TAMPA, Fla. (AP) — Derek Jeter ran up the dugout steps and into the outfield to warm up Thursday. This was the first of his many lasts this year: the opening practice of his final spring training with the New York Yankees.
Jeter was greeted by a short standing ovation from the several hundred fans who came to Steinbrenner Field on a sunny morning to watch the Yankees' initial full-squad workout of the year.
After throwing with Eduardo Nunez and stretching with the rest of the position players, the 39-year-old captain went to shortstop to take groundballs. Whenever he got near the stands, kids yelled "Mr. Jeter! Mr. Jeter!" hoping for an autograph. Some held hand-drawn signs with his name, others grasped placards with his picture.
"I think the point of this season is every time I'm doing something is the last time that I'm going to be doing it," Jeter said after the three-hour workout. "Just not looking forward to it being over, especially spring training."
Fans in the crowd of 1,338 squealed when Jeter flipped a ball to the stands at the end of warmups. After he took 20 swings over three rounds of batting practice, Jeter tossed one of his batting gloves to Carter Steve of Rochester, N.Y., who was seated in the first row behind the Yankees dugout. The 11-year-old tried it on, and the glove was far bigger than his right hand.
Jeter noticed the signs.
"I don't know if I'll look at them more or read them more. I don't know if I'll listen more — try to, but I've still got a job to do," he said.
He thought back to the next-to-last game at old Yankee Stadium in 2008.
"I remember going up to bat," he said, "looking around, trying to appreciate it, and (Jim) Miller hit me on wrist. So I decided I wasn't going to do that anymore, that I was going to focus on what I needed to do. But I'm sure I'll take it in at some point. I can't tell you when."
Jeter also received an ovation on the first day last year when he took the field for the first time since breaking his left ankle in the AL championship opener, but he didn't participate in agility exercises or running. On Thursday he was a full participant.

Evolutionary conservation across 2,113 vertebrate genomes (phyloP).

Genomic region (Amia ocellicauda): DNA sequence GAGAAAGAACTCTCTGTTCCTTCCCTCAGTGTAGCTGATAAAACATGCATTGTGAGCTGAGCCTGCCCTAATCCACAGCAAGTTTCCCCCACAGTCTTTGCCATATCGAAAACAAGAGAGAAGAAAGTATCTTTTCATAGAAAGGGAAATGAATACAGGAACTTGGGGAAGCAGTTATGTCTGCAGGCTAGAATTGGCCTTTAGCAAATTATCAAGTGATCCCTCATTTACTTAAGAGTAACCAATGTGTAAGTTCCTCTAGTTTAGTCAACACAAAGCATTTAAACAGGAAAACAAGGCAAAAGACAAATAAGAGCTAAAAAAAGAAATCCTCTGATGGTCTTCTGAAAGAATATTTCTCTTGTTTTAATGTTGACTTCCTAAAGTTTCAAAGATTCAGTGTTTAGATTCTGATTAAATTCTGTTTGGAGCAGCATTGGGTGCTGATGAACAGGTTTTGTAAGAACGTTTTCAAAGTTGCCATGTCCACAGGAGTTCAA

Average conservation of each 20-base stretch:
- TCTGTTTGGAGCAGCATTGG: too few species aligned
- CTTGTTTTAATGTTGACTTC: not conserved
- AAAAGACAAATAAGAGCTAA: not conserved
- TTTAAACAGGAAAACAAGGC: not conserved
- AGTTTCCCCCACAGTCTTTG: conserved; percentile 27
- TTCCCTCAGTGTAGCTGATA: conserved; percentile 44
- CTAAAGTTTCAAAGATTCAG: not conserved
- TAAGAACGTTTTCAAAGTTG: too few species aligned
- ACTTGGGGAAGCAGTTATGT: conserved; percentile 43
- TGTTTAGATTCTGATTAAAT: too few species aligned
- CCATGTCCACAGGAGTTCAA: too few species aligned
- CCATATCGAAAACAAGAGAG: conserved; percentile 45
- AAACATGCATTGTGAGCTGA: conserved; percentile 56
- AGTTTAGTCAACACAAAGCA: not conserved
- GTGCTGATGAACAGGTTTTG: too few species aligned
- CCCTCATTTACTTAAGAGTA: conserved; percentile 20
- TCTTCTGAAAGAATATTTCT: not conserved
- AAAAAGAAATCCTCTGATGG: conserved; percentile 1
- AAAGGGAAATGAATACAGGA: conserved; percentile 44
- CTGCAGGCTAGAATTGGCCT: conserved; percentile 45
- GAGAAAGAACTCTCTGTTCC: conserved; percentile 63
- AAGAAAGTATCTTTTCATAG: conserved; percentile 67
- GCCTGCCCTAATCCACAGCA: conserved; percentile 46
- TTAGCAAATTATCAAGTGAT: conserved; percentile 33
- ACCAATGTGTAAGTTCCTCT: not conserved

"It's not an issue in my mind. I don't think about it," he said. "There's no comparison whatsoever because I've had four months to basically only strengthen my leg."
Of course, Jeter said he was OK last February. He wound up staying behind when the team headed north, broke the ankle again and didn't rejoin the Yankees until July. Leg ailments landed him on the disabled list three more times and he played a total of 17 big league games.
"I'm always going to tell you I'm fine," he said, adding rapidly: "This year I mean it."
Jeter dropped about six pounds during the offseason and reported at roughly 193. He changed his diet and did lots of running and work on a stationary bicycle.
"I wanted to be a little lighter, take some pressure off my legs and move around a little bit better," he said.
Yankees manager Joe Girardi perceived a difference from last year.
"I would say last year at times just going through what you might consider everyday activity, a jog, running the bases, you would notice it," he said. "Today I noticed nothing. To me it looked like he never got hurt."
With eyes on Jeter, the crowd was about 10 times the size of the few dozen who attended the previous five days of workouts, which included pitchers, catchers and first baseman Mark Teixeira, limited to 15 games last season because of a hand injury.
"I actually said that to someone today. I said, 'It's a pretty good buzz here at the stadium today,'" Girardi recounted.
The Yankees were almost all on hand for the first time after the makeover that followed just their second failure to make the playoffs in 19 years (Alfonso Soriano was absent because of flu). Jeter, who announced Feb. 12 that this will be his final season, overshadowed New York's high-priced additions: Masahiro Tanaka, Jacoby Ellsbury, Brian McCann and Carlos Beltran.
"That's probably good for them in a sense that they are not going to be the focal point," Girardi said.
Jeter conducted his usual fielding practice contest at shortstop with the younger players. The winner is based on the fewest bobbles; but a bobble is in the eye of the beholder.
"It's really pretty hard the way he keeps score to lose those contests ever," Girardi said. "And some of the young guys will learn that fairly quickly that have never been around him taking groundballs, that you're at an extreme disadvantage because of the way he counts."
Jeter grinned: "I get in their heads."
He is known for his controlled manner, for never revealing more than he wants to. He appeared to be playful and loose on Day 1. Perhaps it's a hint of the season to come. Or maybe not.
"I'm just trying to enjoy each and every day," he told reporters. "I've always tried to be as open and honest with you guys, but maybe I'll try to be a little bit more open and honest with you."
And then he quickly added: "Don't hold that to me. I shouldn't have said it."
NOTES: Jeter was ranked No. 6 in jersey sales on MLB.com in January but has been No. 1 since he retirement announced, MLB spokesman Matt Bourne said. Sales increased 433 percent from Feb. 11 to Feb. 12. ... Hideki Matsui was in uniform for his first day as a special instructor. ... The Yankees plan to work out Cuban SS Aledmys Diaz and RHP Odrisamer Despaigne.